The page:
The continuing emergency in the western U.S. are a reminder to everyone just how unpredictable and devastating wildfires can be. Large fires can cause $1B or more in property damage in addition to the cost of firefighters and equipment. This year, the Center for Disaster Philanthropy reports that as of October 6, 2020, there are about 22,000 firefighters and support personnel assigned to 69 wildfires (39 of which are large and uncontained) in the west that have burned over 4.6 million acres. Added to previous fires this year that were put out, there have been 45,196 wildfires that have burned 7,928,100 acres in 11 states, including fires in 4 parks under the control of the National Park Service and others under the control of the Bureau of Land Management and the Bureau of Indian Affairs. The current fires in California have burned over 4M acres, destroyed 9,200 structures and claimed 31 lives. More acreage burned as a result of the current California fires than in the last 3 years combined, and more than any other year on record according to CalFire.
State and local firefighters are not alone in the efforts to contain and extinguish these fires. The National Aeronautics and Space Administration (“NASA”) is marshaling its resources and satellites to help deal with this natural disaster. NASA scientists have created maps and other data to track the fires and smoke plumes and make predictions about which areas may be affected next. Moreover, after fires, NASA images of burn areas from aerial and orbital data will help to mitigate other disasters like landslides and mudslides. Readers interested in satellite photographs of California can check out this website. NASA is also using drones and airplanes to identify fires and burn scars. To assess the long-term damage, according to NASA, accurate measurement of burn scars is critical. Loss of vegetation in mudslide-prone areas, for example, increases the risk of mudslides during rainstorms. NASA is also looking at the movement of smoke from the wildfires to understand its effect on the environment and people.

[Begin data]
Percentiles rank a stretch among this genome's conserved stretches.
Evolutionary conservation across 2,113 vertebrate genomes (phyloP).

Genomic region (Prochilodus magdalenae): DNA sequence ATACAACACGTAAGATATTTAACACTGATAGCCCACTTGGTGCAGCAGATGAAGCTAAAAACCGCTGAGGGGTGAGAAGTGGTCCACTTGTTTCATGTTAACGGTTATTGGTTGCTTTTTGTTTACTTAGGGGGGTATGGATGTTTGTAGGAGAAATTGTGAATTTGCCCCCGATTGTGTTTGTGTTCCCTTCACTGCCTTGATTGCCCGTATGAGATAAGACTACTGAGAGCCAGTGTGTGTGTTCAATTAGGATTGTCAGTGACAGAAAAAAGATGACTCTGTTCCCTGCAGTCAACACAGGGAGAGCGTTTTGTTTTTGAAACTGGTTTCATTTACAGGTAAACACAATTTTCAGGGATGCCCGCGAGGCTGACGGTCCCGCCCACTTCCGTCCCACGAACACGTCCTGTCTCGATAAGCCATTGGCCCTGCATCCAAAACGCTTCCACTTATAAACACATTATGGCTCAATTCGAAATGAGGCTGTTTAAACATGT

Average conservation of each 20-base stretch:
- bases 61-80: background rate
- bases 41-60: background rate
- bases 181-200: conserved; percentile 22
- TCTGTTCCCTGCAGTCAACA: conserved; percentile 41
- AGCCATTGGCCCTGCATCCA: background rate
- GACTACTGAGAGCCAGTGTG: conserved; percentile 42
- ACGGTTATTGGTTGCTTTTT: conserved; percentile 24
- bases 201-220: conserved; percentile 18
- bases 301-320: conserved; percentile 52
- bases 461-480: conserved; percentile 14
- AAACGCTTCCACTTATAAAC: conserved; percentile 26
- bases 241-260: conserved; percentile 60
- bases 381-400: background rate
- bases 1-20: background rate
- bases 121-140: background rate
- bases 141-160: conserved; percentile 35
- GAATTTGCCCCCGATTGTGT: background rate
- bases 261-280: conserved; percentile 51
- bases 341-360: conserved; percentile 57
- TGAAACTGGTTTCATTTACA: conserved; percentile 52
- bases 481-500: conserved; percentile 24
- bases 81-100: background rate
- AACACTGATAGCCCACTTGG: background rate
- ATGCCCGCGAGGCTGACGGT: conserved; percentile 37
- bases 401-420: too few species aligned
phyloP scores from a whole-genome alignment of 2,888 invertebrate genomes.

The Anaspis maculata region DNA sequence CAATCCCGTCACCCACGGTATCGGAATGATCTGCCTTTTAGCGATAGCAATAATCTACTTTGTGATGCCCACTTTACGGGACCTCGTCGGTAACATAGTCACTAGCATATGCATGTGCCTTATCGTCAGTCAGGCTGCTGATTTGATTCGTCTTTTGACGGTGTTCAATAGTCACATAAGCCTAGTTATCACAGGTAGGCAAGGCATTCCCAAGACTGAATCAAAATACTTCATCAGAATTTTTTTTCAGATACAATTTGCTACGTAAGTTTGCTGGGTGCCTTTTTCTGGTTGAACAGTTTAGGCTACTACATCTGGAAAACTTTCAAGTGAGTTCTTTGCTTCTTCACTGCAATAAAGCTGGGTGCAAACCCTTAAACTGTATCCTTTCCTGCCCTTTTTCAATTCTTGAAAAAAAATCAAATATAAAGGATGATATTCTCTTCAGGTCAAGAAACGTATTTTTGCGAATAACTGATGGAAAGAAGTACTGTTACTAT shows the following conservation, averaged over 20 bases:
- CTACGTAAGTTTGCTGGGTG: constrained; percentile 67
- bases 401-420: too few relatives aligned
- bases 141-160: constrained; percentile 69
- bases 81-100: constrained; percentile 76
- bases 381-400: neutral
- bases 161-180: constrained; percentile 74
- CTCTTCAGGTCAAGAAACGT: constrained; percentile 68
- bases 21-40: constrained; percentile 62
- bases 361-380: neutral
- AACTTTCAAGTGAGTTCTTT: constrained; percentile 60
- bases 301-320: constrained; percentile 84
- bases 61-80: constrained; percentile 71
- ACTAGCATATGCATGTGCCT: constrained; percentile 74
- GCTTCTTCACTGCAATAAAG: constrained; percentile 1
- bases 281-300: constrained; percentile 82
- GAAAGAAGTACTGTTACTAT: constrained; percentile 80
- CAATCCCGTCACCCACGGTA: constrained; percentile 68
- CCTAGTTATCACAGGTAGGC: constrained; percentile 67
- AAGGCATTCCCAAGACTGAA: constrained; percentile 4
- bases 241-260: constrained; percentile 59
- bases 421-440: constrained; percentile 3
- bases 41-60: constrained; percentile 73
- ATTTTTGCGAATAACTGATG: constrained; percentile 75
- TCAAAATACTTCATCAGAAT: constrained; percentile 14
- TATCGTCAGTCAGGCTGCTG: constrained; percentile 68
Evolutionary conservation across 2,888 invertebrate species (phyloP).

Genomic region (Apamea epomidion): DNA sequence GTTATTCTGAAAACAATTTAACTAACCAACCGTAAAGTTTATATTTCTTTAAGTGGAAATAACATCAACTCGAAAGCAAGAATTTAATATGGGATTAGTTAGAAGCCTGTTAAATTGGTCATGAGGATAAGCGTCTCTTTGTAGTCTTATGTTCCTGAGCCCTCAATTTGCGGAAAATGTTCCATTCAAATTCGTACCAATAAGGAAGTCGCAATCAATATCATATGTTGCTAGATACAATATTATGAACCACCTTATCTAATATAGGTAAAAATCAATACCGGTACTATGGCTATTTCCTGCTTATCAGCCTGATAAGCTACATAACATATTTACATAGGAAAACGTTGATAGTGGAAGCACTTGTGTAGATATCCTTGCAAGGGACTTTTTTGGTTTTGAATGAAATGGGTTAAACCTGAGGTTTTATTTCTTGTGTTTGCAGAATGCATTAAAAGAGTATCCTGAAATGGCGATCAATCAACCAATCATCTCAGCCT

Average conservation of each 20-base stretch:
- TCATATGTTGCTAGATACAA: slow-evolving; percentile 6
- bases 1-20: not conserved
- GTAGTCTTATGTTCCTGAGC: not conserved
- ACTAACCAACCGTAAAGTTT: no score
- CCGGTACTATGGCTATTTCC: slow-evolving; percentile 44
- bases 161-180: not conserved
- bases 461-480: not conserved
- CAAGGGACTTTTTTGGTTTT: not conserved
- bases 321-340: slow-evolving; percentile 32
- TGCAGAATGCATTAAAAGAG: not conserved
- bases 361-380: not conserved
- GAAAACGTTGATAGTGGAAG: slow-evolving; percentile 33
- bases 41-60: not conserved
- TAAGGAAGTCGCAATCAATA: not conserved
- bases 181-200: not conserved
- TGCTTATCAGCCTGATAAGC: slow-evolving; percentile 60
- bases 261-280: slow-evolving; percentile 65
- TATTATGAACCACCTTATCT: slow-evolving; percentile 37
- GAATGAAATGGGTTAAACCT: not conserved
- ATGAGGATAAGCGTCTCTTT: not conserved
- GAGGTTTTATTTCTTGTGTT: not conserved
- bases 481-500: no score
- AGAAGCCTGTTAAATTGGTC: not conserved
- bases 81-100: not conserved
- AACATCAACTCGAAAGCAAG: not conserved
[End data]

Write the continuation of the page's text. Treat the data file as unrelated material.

The effects of breathing wildfire smoke can be serious and immediate. Wildfire smoke is a mixture of gases and fine particles from burning vegetation, building materials, and other substances. Smoke from large fires can travel thousands of miles. In fact, Newsweek recently reported that smoke from the west coast fires has been detected in Ohio and Hawaii. Breathing smoke can cause coughing, shortness of breath, stinging eyes, scratchy throat, runny nose, sinus irritation, chest pain, headaches, asthma attacks, tiredness, and a fast heartbeat. Pregnant women, older adults, children, and those with pre-existing heart and respiratory conditions are more likely to get sick from breathing wildfire smoke.
The CDC recommends following a few guidelines to avoid breathing wildfire smoke. First, pay attention to public health reports/alerts concerning local air quality. If the alert asks people to stay indoors, follow that advice. Second, local government reports of visibility and particulate counts allow you to determine air quality and respond accordingly. Third, when you are indoors, run the air conditioner with a clean filter and the fresh air in-take closed to prevent smoke from coming into the house. Fourth, when external smoke levels are high, do not use candles and fireplaces or anything else that burns. Avoid using the vacuum because vacuuming stirs up particles already inside the home. Don’t smoke tobacco or other products, because smoking puts even more pollution into the air. Use an “N95” mask if available. Finally, avoid smoke exposure while outside (e.g., bonfires, smoke from grills, and the like).
Thanks to advancements in satellite and drone technology, scientists are in a better position to support state and local efforts to contain wildfires, predict the spread of existing fires, and mitigate additional risks to people’s health and the environment.